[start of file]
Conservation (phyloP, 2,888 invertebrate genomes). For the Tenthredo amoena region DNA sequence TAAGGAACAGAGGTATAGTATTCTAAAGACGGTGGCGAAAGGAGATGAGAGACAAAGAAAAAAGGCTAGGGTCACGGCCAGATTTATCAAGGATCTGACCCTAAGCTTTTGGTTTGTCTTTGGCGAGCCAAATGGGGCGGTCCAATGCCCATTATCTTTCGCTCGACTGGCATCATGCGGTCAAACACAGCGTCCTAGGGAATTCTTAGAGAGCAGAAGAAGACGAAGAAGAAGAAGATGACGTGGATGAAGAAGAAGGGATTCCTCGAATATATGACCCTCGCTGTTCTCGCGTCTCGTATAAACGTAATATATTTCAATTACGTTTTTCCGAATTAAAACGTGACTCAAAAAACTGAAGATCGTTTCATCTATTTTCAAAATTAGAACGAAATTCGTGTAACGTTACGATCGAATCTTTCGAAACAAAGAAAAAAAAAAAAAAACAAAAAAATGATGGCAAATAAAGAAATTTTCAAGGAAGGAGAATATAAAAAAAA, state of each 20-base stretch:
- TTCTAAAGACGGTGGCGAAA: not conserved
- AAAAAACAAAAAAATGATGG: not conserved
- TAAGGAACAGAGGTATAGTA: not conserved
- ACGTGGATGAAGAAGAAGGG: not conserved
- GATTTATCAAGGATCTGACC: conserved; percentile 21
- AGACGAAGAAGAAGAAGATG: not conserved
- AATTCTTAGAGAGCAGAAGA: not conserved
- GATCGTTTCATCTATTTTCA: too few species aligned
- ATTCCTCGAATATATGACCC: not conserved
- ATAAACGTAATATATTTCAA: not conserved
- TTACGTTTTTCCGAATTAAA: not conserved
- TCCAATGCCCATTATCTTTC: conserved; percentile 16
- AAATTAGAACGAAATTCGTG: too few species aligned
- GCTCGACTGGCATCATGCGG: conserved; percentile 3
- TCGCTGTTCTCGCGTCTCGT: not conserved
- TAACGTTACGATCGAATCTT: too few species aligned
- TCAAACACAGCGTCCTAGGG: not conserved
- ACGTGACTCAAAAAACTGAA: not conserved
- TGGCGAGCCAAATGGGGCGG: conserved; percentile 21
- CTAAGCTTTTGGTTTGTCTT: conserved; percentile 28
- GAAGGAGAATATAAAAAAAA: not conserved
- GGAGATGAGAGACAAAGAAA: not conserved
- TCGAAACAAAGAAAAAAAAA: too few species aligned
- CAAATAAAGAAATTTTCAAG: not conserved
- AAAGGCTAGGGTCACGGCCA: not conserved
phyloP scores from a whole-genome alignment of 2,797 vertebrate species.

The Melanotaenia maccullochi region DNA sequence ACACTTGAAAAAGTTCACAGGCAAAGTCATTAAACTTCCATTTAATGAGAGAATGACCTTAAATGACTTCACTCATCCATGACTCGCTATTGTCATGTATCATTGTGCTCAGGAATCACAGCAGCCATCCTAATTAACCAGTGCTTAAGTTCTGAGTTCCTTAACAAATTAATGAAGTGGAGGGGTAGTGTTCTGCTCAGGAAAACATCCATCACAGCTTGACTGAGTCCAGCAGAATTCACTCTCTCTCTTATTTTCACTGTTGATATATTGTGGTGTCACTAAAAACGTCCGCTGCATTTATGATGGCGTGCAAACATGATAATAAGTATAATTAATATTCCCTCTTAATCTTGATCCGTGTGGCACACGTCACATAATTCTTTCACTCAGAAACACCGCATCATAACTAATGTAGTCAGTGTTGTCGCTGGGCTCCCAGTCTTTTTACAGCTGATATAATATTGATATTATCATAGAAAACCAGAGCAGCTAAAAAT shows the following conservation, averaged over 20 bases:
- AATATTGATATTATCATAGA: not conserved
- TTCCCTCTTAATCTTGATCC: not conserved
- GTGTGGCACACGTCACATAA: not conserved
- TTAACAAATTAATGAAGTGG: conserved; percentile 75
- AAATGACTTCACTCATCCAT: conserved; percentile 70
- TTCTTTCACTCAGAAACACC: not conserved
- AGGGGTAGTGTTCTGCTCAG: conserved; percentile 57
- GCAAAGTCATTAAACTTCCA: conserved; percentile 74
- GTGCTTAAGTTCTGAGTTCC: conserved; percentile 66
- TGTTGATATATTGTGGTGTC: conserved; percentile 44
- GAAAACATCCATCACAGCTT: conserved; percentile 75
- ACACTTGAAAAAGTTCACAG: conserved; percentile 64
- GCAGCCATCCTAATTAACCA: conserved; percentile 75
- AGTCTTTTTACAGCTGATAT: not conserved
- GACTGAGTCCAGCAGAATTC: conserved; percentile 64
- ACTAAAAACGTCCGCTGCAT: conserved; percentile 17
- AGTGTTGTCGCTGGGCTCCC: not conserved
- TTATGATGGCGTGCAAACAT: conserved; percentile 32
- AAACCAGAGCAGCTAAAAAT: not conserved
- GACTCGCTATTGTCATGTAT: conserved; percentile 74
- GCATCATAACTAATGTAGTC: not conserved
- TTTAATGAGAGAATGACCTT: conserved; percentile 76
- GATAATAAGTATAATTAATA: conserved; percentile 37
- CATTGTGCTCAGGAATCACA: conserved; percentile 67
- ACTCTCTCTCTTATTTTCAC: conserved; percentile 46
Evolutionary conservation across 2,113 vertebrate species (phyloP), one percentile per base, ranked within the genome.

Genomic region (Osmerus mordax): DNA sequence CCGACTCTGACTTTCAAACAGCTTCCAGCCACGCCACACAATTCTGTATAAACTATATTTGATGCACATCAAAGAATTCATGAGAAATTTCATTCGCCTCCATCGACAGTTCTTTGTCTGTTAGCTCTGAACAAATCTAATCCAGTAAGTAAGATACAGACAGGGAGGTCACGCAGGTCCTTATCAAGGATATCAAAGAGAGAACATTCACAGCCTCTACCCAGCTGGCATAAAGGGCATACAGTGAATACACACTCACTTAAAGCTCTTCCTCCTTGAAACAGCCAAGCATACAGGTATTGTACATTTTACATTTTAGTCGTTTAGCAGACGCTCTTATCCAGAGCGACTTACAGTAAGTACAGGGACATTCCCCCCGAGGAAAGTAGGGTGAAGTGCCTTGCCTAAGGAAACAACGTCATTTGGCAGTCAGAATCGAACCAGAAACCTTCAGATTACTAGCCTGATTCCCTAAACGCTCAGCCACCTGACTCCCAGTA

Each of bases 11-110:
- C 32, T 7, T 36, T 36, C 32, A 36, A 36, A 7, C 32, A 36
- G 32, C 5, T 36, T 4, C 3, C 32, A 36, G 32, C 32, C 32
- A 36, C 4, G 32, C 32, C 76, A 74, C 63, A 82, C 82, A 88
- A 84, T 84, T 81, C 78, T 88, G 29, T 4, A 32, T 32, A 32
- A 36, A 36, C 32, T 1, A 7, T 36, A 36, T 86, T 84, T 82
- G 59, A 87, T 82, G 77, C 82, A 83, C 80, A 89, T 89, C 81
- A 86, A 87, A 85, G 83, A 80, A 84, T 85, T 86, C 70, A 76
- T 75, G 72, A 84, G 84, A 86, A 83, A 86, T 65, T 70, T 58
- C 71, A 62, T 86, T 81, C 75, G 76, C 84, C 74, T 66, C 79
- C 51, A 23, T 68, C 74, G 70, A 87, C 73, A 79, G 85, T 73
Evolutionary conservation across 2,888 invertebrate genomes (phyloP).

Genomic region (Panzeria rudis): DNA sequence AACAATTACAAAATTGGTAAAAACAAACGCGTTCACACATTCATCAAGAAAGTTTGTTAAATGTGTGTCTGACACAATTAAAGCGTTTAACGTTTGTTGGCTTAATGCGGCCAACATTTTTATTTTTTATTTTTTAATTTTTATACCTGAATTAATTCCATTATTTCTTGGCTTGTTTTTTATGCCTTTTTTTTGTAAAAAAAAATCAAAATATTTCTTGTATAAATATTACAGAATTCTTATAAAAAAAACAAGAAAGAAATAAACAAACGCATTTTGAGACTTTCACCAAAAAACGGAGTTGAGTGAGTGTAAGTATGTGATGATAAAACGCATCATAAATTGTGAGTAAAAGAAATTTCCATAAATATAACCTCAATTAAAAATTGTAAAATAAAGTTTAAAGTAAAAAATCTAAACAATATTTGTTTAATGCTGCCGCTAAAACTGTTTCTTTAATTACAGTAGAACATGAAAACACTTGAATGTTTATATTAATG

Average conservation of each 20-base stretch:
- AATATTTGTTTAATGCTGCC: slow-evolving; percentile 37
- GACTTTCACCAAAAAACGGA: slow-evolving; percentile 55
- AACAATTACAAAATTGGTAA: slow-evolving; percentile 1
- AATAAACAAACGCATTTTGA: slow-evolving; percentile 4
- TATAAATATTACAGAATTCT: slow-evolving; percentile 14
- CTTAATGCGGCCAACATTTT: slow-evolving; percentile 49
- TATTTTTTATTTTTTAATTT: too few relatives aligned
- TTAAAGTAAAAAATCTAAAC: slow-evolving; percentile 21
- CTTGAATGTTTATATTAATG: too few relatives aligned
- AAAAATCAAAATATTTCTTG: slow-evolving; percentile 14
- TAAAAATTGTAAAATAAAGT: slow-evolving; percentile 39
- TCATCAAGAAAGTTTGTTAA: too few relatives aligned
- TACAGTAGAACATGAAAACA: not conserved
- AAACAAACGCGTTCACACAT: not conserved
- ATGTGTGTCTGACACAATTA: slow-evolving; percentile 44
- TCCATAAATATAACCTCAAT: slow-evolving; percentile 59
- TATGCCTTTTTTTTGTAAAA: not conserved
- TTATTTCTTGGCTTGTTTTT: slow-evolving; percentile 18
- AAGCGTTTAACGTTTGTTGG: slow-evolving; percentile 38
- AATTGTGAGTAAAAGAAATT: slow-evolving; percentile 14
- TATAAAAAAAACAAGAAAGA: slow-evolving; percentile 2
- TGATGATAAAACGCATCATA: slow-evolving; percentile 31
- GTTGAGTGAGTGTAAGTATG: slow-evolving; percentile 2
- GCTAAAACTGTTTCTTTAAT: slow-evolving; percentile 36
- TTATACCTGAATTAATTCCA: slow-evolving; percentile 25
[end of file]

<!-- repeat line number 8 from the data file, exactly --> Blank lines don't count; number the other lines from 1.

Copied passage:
- AATTCTTAGAGAGCAGAAGA: not conserved